• Have you considered a Bayesian approach to the issue? Like, asking yourself how likely it is that the Patriots have been cheating for 7 years and no one caught them? Even though referees touch the ball (they have to spot it) every play and opponents have had every recovered fumble and Tom Brady interception in that time span to notice?

  • Another potential explanation for the lower fumble rate post-2006 could be this: it’s about that time that the Patriots offense became truly pass-happy. I suspect a higher proportion (maybe a MUCH higher proportion) of Patriots plays end with the ball-carrier (often, the pass-catcher) going out-of-bounds – as they run all these underneath, crossing, slant/flat patterns. Of course, there is practically zero risk of fumbling when you run out of bounds. So, if there is ‘% of plays that end up out-of-bounds’ data – it would be interesting to see if the Pats are also statistically ‘different’ from the rest of the NFL in this regard, too.

  • Deflate-gate will be remembered as one of the greatest learning opportunities in sports history, the media and millions of NFL fans will LEARN a lifelong lesson because of Deflate-gate.

    For example: Mike Florio @ProFootballTalk said on National TV right before the Super Bowl, that “they (footballs) don’t deflate on their own.” Nice try Mike, they actually do deflate (lose pressure, not lose air) on their own, because the air pressure of a football is a function of the temperature it is in. He must have forgotten his high school science class lessons where they proved the Ideal Gas Law (PV=nRT): The pressure of a gas (air) is a function of its temperature and volume, and is a Law of Physics.

    Bill Nye, the supposed science guy said the only way to take air out of a football was using a needle. Technically he’s correct, the needle takes air out/in, what he failed to mention was the air pressure of a fixed volume device like a football, basketball, soccer ball or a tire is a function of its temperature, and going from room temperature (approx. 72 degrees) to a 45 degree field at halftime does make a big impact on the air pressure in a football. Any football that started out at 12.5 psi will lose 1.38 psi, just due to the temperature change alone. This does not include vapor pressure loss, because air has water vapor in it which would cause additional pressure loss in a colder environment.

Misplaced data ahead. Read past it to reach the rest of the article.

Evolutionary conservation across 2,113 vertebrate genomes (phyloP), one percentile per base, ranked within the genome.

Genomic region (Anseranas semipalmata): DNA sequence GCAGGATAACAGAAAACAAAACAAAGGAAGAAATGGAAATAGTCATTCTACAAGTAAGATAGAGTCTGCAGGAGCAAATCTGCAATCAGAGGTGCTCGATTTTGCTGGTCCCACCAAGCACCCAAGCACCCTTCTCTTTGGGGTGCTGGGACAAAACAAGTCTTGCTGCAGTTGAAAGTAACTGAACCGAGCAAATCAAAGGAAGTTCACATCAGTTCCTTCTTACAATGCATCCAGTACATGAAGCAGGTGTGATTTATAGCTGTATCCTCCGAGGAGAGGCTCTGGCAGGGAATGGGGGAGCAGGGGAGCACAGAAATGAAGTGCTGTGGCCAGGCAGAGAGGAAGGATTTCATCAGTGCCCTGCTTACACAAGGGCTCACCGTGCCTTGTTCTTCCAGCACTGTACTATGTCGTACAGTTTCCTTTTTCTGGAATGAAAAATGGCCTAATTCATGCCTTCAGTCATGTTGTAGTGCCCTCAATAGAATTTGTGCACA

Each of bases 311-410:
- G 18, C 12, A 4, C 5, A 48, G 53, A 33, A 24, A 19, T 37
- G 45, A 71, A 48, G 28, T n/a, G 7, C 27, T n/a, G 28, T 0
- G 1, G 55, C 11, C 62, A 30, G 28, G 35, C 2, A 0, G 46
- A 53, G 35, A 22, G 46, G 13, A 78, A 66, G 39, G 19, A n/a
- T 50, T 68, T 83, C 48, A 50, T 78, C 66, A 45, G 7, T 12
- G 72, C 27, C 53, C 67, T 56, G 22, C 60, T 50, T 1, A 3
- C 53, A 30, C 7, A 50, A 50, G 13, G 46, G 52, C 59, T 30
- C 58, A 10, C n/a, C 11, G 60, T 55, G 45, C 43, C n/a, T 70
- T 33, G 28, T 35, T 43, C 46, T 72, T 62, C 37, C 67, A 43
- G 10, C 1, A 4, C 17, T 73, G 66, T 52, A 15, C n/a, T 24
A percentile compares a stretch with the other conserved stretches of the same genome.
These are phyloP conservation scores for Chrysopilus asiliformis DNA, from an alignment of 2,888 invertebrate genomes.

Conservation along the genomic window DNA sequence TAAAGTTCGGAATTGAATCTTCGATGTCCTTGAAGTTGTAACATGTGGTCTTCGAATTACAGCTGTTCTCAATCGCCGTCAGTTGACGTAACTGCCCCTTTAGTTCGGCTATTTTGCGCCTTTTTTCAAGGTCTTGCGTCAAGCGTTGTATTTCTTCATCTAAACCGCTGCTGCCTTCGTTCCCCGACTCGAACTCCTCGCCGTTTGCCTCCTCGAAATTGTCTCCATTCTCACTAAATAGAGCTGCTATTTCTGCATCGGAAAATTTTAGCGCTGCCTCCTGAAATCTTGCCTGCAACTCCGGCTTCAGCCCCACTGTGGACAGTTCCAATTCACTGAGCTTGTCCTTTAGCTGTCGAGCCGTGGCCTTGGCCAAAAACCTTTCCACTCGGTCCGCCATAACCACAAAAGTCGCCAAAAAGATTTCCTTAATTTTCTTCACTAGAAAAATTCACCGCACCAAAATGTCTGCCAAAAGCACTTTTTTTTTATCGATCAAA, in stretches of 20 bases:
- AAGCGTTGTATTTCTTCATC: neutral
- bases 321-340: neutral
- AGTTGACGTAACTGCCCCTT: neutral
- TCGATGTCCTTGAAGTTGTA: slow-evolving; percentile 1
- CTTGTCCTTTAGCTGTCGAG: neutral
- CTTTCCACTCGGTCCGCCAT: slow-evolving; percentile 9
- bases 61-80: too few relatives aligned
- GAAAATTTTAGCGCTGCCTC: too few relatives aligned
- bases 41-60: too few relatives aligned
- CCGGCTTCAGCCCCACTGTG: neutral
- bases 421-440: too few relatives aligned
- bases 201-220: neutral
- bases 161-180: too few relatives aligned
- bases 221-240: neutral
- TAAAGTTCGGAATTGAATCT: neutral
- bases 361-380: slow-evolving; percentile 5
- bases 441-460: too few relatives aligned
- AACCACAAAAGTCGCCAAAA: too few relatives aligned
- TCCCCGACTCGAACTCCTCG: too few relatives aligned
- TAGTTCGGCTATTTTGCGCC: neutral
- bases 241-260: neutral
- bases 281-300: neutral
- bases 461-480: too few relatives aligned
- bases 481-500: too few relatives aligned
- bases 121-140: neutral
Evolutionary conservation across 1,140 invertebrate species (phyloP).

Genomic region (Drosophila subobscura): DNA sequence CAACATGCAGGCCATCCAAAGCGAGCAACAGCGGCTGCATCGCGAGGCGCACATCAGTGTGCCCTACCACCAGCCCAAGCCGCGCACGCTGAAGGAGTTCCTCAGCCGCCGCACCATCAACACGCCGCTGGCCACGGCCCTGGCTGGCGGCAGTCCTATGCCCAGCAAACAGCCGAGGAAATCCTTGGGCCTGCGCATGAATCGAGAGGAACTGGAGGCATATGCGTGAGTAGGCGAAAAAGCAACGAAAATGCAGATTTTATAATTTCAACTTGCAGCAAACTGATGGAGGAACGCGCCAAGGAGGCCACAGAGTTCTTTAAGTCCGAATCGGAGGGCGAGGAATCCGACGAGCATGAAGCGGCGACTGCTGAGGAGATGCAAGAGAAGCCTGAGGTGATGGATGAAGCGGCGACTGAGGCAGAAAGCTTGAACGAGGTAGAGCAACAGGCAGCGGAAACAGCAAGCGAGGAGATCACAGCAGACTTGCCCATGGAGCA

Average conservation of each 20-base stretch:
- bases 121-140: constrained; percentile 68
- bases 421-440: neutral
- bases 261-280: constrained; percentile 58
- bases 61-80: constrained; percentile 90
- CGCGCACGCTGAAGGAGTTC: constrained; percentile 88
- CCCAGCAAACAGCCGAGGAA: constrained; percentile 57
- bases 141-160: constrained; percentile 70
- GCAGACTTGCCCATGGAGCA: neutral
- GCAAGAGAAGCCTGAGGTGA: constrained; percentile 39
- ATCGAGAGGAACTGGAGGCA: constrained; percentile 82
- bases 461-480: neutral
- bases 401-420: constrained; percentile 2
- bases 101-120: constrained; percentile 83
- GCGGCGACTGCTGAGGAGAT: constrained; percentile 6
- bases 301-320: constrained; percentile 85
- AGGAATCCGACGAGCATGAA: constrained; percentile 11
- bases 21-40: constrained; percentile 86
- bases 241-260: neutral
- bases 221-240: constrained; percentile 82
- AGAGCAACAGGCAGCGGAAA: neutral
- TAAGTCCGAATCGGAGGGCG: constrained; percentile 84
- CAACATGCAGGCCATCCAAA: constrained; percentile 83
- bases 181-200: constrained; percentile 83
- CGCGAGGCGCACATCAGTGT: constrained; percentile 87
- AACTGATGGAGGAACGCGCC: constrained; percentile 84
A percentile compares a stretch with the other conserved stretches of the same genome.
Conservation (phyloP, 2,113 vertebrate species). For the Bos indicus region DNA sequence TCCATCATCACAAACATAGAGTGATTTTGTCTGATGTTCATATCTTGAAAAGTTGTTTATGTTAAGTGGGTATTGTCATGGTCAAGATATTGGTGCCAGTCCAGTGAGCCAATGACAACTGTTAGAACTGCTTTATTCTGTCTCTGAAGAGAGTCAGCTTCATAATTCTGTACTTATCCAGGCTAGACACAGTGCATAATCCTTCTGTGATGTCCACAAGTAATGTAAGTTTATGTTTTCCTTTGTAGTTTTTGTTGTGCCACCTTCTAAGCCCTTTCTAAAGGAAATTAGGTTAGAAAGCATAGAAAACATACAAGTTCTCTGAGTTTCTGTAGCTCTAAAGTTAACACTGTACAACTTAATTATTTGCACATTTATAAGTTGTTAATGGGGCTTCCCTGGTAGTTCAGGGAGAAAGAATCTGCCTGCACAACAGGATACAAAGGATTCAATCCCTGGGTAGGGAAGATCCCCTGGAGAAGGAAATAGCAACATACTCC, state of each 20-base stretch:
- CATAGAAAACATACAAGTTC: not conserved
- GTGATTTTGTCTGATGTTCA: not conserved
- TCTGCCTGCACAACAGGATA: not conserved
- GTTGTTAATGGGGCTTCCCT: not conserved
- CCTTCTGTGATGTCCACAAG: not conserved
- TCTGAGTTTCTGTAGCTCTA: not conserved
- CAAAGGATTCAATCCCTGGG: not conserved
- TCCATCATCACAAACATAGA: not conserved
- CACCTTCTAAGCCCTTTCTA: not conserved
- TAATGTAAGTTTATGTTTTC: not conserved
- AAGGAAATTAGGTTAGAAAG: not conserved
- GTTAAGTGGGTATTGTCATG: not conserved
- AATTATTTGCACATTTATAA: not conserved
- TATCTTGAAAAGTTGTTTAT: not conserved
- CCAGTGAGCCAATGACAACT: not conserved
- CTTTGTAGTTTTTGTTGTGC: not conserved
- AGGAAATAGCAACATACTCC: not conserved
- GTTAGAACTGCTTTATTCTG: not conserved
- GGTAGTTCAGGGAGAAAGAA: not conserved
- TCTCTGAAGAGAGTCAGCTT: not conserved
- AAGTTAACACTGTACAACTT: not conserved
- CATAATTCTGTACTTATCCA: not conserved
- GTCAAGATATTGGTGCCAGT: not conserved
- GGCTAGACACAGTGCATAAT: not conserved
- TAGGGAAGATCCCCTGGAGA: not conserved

Bill Nye was totally wrong and mislead the public when he spoke to GOOD MORNING AMERICA, trying to discredit Bill Belichick’s science saying: “rubbing the football, I don’t think you can change the pressure.” Totally FASLE, rubbing the football creates friction, and friction creates heat, adding heat changes the pressure of a football. It’s funny how the football coach was correct explaining the science and Bill Nye the supposed “science guy” was wrong, maybe he was just being a Seahawks fan. Nice try Bill Nye see the videos below proving your statements were incorrect.

    Sounds like because of deflate-gate Mike Florio, Bill Nye and so many others like: Troy Aikman, Mark Brunell, Cris Carter, Jerry Rice, Hines Ward, Jerome Bettis, Joe Montana, Mike Francesa, the New York newspapers, and the NFL will hopefully have learned these things since they misspoke on National TV and reported in the national media.

  • Even the NFL is just finding out that their rule/regulations for football pressure with a narrow 1 psi range 12.5 – 13.5 psi is IMPOSSIBLE to maintain when they measure at room temperature and then move the footballs on to a field where there is a 20 degree or greater temperature difference. Any football that started out in that range, will no longer be in that range, if it is taken into a new environment that is 20 degrees different or more (FACT). The NFL cannot have a rule regarding football air pressure, unless they also have a rule about the temperature and atmospheric conditions the measurements are taken in. Something they will surely have to fix and amend for next year.

    See Boston University “real science guy” Martin Schwaltz’s Pressure Calculator: Football deflation due to temperature change, he is way kool

    Google VIDEO of high school kids proving Ideal Gas Law works and the Patriots didn’t CHEAT

    Google VIDEO MIDE.COM TECHNOLOGY COMPANY proving footballs lose pressure when the temperature is lowered, thus the Ideal Gas Law works in the real world:
    The Laws of Physics are INDISPUTABLE and do not lie, cheat or know whose team is playing, this should have been pretty simple stuff to figure out from day one of this story.

    The Laws of Physics are INDISPUTABLE and do not lie, cheat or know whose team is playing, this should have been pretty simple stuff to figure out from day one of this story. It all says the same thing, no one CHEATED, just a lot misinformed people who didn’t know the Laws of Physics and that pressure of a gas is a function of its temperature.